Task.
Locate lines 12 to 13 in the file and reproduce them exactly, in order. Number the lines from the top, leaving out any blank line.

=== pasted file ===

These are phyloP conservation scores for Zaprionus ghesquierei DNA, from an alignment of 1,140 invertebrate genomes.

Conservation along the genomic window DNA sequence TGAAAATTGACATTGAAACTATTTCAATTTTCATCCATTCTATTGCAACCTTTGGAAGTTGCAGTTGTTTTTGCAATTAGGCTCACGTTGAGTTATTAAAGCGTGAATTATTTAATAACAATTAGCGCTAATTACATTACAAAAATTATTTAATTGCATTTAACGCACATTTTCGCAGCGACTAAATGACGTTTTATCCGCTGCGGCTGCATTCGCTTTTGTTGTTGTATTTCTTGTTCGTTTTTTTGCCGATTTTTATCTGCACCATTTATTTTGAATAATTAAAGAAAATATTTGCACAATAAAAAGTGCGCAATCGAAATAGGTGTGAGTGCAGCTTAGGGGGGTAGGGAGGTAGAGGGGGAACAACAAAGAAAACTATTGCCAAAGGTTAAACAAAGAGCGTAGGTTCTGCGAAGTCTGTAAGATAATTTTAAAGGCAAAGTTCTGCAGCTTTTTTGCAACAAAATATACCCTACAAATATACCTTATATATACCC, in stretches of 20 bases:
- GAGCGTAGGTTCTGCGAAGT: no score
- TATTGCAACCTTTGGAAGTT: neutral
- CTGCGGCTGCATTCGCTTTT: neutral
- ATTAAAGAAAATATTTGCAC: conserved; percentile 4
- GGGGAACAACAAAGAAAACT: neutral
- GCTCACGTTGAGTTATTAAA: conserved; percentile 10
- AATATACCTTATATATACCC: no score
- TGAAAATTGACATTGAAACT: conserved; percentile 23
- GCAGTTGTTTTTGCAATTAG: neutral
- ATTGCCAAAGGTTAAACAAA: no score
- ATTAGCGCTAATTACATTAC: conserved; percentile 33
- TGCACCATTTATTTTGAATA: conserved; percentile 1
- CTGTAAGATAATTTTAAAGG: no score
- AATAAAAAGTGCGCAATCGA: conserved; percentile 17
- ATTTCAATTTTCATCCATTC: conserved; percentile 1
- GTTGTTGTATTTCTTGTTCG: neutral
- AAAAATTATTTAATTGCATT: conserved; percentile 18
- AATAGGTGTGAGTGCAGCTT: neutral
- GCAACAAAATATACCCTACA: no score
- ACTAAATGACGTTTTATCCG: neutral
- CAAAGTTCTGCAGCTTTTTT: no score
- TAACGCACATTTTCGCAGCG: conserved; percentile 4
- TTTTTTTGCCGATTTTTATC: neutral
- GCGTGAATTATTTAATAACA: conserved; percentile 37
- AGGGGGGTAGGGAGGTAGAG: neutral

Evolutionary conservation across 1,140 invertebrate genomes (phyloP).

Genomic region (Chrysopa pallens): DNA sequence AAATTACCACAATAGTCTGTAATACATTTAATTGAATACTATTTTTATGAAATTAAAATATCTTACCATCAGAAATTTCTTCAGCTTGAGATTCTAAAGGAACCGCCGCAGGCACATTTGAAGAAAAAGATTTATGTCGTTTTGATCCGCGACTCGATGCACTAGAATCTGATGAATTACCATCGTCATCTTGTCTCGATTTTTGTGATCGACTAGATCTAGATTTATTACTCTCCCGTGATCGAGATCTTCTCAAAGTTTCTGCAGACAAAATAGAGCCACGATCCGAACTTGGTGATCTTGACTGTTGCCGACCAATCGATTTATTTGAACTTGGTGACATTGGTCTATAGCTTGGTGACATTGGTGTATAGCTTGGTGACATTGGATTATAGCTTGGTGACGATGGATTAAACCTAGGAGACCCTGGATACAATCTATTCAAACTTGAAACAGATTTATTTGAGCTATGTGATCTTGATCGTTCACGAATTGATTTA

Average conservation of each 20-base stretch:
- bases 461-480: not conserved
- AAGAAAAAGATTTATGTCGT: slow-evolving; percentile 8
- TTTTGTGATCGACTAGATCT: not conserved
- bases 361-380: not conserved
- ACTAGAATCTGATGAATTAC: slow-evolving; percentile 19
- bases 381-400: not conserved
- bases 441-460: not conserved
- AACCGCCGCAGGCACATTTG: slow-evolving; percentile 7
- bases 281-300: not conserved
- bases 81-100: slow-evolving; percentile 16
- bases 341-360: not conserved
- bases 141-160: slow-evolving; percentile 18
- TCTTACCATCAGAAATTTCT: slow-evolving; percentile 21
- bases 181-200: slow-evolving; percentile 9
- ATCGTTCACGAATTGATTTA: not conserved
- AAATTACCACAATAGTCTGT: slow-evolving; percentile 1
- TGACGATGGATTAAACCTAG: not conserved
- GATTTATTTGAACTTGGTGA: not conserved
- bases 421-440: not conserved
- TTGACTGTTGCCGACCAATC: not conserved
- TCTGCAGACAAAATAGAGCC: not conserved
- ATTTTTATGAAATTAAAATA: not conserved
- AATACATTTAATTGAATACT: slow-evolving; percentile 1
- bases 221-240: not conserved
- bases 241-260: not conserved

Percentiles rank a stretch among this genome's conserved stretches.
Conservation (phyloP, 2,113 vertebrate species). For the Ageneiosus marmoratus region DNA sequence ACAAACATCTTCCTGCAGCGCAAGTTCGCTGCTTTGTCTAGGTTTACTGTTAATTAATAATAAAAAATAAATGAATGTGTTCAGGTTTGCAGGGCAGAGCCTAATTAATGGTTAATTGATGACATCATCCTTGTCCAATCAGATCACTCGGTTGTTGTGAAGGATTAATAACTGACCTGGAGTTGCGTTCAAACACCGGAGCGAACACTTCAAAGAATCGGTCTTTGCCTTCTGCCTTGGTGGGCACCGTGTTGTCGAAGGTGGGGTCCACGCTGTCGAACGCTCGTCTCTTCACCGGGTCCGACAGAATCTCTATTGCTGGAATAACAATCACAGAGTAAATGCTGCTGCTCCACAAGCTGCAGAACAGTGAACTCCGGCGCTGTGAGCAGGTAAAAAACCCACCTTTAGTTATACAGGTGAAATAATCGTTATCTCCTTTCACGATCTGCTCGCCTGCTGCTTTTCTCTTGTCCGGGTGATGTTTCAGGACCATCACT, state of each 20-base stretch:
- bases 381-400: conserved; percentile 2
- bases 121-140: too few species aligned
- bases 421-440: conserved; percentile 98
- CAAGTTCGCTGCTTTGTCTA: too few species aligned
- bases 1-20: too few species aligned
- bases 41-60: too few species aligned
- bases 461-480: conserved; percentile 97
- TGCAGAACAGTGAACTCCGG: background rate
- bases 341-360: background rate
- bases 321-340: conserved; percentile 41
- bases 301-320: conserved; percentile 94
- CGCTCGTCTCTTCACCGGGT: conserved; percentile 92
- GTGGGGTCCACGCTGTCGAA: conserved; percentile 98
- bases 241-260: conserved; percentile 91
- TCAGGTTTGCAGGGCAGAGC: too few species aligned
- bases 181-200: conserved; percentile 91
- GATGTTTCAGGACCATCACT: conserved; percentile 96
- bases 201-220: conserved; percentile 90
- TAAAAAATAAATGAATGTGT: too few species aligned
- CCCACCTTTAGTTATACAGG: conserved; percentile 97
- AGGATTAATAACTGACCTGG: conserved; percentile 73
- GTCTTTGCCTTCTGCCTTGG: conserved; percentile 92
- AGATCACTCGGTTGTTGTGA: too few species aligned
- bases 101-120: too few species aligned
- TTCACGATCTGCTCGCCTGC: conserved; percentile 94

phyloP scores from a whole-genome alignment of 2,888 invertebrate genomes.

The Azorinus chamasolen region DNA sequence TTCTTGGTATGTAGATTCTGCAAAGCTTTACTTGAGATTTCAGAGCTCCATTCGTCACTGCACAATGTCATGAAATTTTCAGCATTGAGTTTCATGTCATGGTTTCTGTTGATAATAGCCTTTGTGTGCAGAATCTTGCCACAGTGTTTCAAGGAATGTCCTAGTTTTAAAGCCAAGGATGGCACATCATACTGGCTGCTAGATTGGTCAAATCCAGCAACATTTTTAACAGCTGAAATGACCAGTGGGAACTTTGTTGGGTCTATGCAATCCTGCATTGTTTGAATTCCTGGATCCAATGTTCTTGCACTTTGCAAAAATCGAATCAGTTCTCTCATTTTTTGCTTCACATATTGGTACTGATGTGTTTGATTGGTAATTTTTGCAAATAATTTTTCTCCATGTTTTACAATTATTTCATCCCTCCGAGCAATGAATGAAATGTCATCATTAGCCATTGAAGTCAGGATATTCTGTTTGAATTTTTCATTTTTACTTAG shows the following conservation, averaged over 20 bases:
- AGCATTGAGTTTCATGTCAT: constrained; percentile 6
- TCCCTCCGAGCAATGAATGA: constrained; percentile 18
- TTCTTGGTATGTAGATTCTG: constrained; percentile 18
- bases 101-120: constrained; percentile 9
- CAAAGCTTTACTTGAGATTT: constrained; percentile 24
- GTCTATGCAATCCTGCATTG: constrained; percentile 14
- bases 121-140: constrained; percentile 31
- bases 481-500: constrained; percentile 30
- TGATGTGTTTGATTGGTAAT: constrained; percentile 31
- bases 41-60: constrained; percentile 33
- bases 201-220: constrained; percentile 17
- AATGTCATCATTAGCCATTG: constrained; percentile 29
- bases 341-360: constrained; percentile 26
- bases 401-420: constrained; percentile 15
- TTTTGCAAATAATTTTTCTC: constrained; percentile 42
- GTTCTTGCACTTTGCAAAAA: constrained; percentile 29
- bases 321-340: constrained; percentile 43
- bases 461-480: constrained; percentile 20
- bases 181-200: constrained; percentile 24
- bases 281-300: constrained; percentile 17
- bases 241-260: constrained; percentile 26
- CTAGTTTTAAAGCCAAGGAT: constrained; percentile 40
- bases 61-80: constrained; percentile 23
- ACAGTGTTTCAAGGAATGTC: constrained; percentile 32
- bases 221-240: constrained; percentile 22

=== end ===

- ATTGCCAAAGGTTAAACAAA: no score
- ATTAGCGCTAATTACATTAC: conserved; percentile 33